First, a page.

Subject: Re: little things that bother me
To: Daniel C. Sinclair <email@example.com>
From: Andy Ruhl <firstname.lastname@example.org>
Date: 02/05/2005 06:12:44
On Fri, 4 Feb 2005 18:19:56 -0800, Daniel C. Sinclair
> On Fri, 04 Feb 2005 22:57:30 +0200, Michael Bramley <email@example.com> wrote:
> > Can you point me in the direction of somewhere that can pretty easily
> > explain how to get netBSD 2.0 up and running on a Cobalt Qube 2?. I've got
> > access to the machine again in two weeks and then that will be it for about
> > a year. (it lives in my house in the UK with my mother and I live in
> > Beirut, Lebanon)
> I think there is someone working on a NetBSD 2.0 Cobalt boot CD to
> automate this but I haven't heard anything lately.
> It's not very easy, but here are the steps I used to install 2.0 on my Cube2:
> 1. Cross-compile kernel from another NetBSD computer
> 2. Extract filesets into a directory and copy kernel there
> 3. Set up netboot on that computer to send the kernel
> 4. Set up NFS on that computer to share directory as root filesystem
> Those are the more difficult steps. For more information on how to
> set up that kind of thing you can have a look at the NetBSD 1.6.1
> Cobalt boot CD and diskless howtos.
> 5. Connect null-modem cable so you can see what is going on and log in
> 6. Netboot Cube2 - you will be booted into a NetBSD 2.0 system
> 7. Partition hardrive (need Linux ext2fs for bootloader; NetBSD fs for /)
> 8. Create filesystems and mount them
> 9. Copy bootloader to ext2fs as vmlinux.gz (more info in the Cobalt FAQ)
> 10. Copy kernel and extract desired filesets to / filesystem on harddrive
> 11. Reboot and you should boot into NetBSD 2.0
> Sorry these instructions aren't very detailed. I spent two evenings
> figuring out the details and I was new to NetBSD and Cube2s. I may
> write step-by-step instructions and submit them for inclusion in the
> FAQ but so far I have had little time to tinker with my Cube2.
> PS: Almost forgot: the kernel you use to netboot cannot be over a
> certain size; see the FAQ. I used the GENERIC kernel configuration
> and removed all support for SCSI and other hardware that is not in the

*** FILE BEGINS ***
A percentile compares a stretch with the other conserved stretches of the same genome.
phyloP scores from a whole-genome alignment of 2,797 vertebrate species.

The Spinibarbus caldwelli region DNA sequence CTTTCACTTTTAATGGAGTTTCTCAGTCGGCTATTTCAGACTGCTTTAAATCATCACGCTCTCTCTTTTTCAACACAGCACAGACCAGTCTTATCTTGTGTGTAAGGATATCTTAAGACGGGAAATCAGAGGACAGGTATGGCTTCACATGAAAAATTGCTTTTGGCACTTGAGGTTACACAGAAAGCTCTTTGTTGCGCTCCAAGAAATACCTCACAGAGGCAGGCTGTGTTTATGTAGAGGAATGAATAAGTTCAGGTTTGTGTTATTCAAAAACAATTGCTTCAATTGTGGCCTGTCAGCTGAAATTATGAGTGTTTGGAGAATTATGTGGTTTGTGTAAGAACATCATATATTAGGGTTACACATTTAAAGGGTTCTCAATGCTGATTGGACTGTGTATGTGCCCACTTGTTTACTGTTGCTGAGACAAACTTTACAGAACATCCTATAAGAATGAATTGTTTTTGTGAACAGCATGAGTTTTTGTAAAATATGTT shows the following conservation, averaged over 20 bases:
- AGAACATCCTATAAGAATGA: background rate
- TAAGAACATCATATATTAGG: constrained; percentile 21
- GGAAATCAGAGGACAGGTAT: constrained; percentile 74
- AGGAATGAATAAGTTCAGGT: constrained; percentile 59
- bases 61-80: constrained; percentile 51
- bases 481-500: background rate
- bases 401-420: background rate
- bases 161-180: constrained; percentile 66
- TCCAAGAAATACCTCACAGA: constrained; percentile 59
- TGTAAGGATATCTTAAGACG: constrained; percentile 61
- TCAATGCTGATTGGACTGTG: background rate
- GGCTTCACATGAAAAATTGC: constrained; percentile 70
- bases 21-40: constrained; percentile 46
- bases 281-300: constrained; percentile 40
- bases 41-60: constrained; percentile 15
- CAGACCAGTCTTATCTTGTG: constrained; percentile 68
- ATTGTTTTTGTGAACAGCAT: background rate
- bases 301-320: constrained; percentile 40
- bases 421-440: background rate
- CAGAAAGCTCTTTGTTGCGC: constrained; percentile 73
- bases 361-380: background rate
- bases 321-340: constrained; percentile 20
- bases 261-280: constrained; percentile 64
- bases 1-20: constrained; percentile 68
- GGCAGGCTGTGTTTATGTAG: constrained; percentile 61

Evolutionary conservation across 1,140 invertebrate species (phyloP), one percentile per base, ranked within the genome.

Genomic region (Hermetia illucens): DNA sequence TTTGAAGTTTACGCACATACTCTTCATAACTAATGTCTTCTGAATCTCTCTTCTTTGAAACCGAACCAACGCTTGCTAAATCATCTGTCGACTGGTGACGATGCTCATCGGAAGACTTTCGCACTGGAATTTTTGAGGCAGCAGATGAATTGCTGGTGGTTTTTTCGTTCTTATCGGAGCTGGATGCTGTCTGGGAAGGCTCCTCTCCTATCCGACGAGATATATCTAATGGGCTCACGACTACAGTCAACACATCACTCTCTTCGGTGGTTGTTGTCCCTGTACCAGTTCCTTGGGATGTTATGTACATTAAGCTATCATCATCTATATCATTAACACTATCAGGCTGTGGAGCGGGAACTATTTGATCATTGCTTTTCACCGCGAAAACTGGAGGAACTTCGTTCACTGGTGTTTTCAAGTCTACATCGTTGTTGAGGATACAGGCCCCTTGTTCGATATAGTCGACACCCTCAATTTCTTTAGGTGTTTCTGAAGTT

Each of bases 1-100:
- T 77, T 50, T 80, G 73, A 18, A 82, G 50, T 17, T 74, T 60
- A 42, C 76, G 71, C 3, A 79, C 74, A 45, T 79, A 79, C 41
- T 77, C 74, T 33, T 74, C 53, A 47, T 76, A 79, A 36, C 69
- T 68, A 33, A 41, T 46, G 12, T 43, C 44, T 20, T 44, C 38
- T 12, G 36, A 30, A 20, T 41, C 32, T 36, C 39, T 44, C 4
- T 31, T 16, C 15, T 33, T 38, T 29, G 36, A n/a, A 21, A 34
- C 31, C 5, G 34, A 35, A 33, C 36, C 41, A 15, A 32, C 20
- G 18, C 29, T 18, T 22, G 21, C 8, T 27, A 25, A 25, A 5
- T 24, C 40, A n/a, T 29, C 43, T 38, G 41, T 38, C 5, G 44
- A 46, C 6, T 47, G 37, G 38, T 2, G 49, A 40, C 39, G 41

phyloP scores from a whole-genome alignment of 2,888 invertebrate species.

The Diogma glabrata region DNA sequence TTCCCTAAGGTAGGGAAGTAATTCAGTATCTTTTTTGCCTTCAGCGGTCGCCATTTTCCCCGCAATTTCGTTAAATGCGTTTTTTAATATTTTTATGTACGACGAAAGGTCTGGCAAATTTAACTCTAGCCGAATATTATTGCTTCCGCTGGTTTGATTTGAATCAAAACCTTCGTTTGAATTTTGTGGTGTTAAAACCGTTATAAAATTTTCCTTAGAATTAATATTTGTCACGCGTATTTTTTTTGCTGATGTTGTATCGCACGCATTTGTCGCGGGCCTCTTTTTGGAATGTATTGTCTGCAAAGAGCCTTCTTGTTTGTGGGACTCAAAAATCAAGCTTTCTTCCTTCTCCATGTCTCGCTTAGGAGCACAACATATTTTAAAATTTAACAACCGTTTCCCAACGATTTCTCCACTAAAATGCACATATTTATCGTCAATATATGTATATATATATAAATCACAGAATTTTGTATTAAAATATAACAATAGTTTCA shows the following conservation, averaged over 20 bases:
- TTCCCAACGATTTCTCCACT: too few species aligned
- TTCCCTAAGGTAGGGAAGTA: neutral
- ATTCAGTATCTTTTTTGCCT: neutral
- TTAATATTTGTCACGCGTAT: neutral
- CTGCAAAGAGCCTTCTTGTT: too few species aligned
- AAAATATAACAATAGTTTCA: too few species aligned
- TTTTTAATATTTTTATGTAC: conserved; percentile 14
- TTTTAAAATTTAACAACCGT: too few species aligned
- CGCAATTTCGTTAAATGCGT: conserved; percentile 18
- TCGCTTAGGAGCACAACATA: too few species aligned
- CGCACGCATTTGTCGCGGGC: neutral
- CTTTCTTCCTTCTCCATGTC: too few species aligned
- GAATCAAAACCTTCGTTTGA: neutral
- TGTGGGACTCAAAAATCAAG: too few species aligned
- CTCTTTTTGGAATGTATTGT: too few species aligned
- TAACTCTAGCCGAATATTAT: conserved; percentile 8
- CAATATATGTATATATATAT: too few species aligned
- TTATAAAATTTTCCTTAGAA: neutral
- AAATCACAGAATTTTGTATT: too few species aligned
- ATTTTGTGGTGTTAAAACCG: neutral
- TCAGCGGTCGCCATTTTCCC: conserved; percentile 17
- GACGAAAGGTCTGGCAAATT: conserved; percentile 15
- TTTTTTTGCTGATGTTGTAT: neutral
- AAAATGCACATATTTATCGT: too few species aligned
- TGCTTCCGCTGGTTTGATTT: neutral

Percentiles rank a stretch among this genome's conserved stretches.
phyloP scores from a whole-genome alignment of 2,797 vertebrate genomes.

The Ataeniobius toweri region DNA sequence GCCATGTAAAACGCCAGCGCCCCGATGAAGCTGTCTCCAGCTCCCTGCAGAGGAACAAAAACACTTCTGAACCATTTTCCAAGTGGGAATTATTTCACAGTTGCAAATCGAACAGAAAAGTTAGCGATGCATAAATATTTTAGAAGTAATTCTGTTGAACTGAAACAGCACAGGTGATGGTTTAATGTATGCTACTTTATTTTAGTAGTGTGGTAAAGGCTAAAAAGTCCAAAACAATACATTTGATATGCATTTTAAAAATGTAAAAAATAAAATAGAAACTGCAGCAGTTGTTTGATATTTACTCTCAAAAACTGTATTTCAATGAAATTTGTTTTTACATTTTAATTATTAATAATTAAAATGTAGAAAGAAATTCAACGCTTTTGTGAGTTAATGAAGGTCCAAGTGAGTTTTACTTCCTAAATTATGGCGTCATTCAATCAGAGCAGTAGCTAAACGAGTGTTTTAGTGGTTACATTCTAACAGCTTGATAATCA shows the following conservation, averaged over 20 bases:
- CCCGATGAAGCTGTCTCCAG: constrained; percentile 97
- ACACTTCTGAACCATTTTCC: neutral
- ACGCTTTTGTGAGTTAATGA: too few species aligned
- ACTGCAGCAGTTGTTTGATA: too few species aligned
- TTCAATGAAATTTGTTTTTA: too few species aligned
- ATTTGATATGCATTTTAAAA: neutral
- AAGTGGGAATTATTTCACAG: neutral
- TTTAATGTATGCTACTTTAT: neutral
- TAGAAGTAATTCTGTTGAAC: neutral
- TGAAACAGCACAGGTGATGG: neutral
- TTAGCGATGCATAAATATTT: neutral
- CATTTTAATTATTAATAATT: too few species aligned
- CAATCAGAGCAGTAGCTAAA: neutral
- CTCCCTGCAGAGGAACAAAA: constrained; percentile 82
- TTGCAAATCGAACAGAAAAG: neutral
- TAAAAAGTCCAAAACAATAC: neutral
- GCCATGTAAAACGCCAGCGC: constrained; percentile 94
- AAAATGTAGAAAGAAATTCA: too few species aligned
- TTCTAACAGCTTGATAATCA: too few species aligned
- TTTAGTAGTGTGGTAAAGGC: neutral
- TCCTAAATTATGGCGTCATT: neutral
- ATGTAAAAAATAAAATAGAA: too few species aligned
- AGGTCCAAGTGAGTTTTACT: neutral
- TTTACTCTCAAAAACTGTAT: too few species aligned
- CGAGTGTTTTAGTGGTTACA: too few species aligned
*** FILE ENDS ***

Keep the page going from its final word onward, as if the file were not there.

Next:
That's a pretty slick way to do it too... You could also just put a
kernel that wants to mount root over nfs in /usr/games/.doug (in the
linux partition) and go about it that way. That way you have full
control of the disk at that point since it isn't in use. Very nice.
I believe I was able to get away with just putting the 2.0 kernel in
place where the 1.6.x one was, then reboot into single user, then
unpack the rest of the sets though... I know I messed it up one time,
but the other I didn't. Obviously this requires knowledge of what
unpacking etc.tgz is going to do to your system, if you don't change
rc.conf and allow root to log in via telnet or ssh, you aren't getting
in after rebooting.
Re: the 2.0 CD. I had said that I was going to look at it, but I
haven't had time yet. I'm hoping it will be as easy as just replacing
the old 1.6.1 sets with the 2.0 sets, and changing some stuff about
the way it edits rc.conf (and whatever else changed between 1.6.1 and
2.0). Also, I'm not too smart about some of this automation stuff so I
can't guarantee results. I think the author of the first recovery CD
said he might make a new one too.
I'm still of the opinion that it's worth taking the disk out and
setting it up on another box. It will probably take less time from
beginning to end than doing the network install, but it does require
another NetBSD machine and a little skill about how NetBSD boots.